Thus the love of their country induced the most loyal patriots of Italy to pronounce in favour of a republican government in the time of the French Republic; to embrace the institutions of the Empire in the time of Napoleon, and to proclaim the constitution of Spain in 1820; in fine, in 1831, to free themselves from a foreign yoke, and the absolute government of their own princes; the Italians waited to obtain from circumstances, the lights necessary to proclaim, not perhaps the best system, but that which they could best hope to establish and maintain.

Cato ceased not to be a good citizen, when he declared for the dictatorship of Pompey, because it appeared to him less dangerous than that of Cæsar: so Machiavel, at one time a martyr to his republican principles, ended by desiring a dictator, to render Italy independent. Thus Carnot, when he pronounced himself on the side of Napoleon in his last efforts against the enemy, was not less a patriot, than Carnot presiding at the Committee of Public Safety, and giving instructions to republican generals-instructions which led to victory.

It is an acknowledged axiom, that the same system of government cannot be chosen, even by the same people, at every epoch of their political existence; sometimes, on account of the state of men's minds and the social combinations of their internal administration ; sometimes, on account of their position with regard to foreign nations.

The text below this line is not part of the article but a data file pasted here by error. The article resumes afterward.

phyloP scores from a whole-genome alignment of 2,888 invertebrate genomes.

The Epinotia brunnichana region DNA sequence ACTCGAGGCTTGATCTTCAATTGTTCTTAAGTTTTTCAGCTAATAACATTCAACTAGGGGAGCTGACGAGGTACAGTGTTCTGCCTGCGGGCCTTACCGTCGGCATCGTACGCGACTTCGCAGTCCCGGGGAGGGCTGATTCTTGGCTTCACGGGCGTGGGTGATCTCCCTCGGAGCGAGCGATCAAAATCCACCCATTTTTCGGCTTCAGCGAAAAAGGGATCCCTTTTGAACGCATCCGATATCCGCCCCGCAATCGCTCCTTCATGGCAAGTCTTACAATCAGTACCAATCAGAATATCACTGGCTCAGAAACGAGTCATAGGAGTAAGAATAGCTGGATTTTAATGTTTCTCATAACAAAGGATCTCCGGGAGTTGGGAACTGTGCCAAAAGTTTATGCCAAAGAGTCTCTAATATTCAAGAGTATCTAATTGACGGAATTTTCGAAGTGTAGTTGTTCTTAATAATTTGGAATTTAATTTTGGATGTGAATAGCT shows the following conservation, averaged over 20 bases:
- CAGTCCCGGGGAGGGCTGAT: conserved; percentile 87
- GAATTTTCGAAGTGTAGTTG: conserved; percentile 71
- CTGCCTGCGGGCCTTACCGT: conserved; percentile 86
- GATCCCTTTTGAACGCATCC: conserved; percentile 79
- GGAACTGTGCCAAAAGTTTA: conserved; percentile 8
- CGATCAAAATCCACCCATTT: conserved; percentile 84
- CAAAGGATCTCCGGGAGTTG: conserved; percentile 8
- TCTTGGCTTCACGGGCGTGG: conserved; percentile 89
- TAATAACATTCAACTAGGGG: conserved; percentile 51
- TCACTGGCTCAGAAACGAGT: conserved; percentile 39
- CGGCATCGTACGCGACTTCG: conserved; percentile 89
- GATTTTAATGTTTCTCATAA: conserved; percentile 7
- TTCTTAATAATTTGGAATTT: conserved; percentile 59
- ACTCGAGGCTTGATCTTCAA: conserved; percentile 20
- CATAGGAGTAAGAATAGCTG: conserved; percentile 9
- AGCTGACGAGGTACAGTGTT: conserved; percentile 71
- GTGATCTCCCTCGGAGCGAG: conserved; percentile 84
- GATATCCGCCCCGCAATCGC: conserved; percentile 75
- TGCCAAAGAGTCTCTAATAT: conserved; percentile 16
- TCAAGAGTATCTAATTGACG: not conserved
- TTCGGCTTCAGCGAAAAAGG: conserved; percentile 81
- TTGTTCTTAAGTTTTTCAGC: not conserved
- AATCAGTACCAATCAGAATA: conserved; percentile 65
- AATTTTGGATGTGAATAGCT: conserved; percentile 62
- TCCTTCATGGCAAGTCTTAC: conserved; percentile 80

We seem to hear the Italians say to us, “ Enough of the past; let us consider the future." If we could foresee precisely the state of public feeling in Italy and the political state of Europe, at the time she may be free to choose her own institutions, we should not hesitate a moment to express our opinion on the political system most conformable to the interests of the country. The engineer, who is consulted on the best manner of fortifying a town, will necessarily demand the particulars of its site, and the nature of the surrounding country, before giving his answer.

In like manner, we have many questions to ask, and cases to examine and foresee, before determining to which system of government the preference should be given. If, however, we cannot foretell with precision, all the circumstances in which Italy may be placed, at an epoch which is, perhaps, not far distant, it will not be difficult to point them out with tolerable exactitude, which we shall endeavour to do.

At the same time, we shall explain our own views on each hypothesis ; not in conformity with our vows and wishes, but in consequence of our long meditations on facts.

The French yoke, during their dominion in Italy, was not only less operous and less oppressive than that of Austria, but in many respects, during its first years, was useful to the country. But as these advantages rendered it more solid, it was on this very account more to be

V. S.-VOL. VI.

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dreaded, and the Italians should have been more impatient to throw it off. At present, every thing is changed, and we are as far from the French Revolution, as if centuries had intervened.

France no longer thinks of the conquest of Italy; Savoy and the Rhine are the boundaries of her ambition, and for these they have a right to desire; if they judge prudently, nothing more or less is wanting to secure their political stability. Now to dream of the conquest of Italy, would be to dream an impossibility,- for neither princes, nor people, would be with them. Without one or other of these allies, no foreigner, however powerful, would succeed in his projects of ambition. Thus Italy, instead of regarding France with jealousy, should consider her as the corps de bataille of that liberal column, which is bound to keep itself closely united and under arms, while the North of Europe is ruled by absolute princes.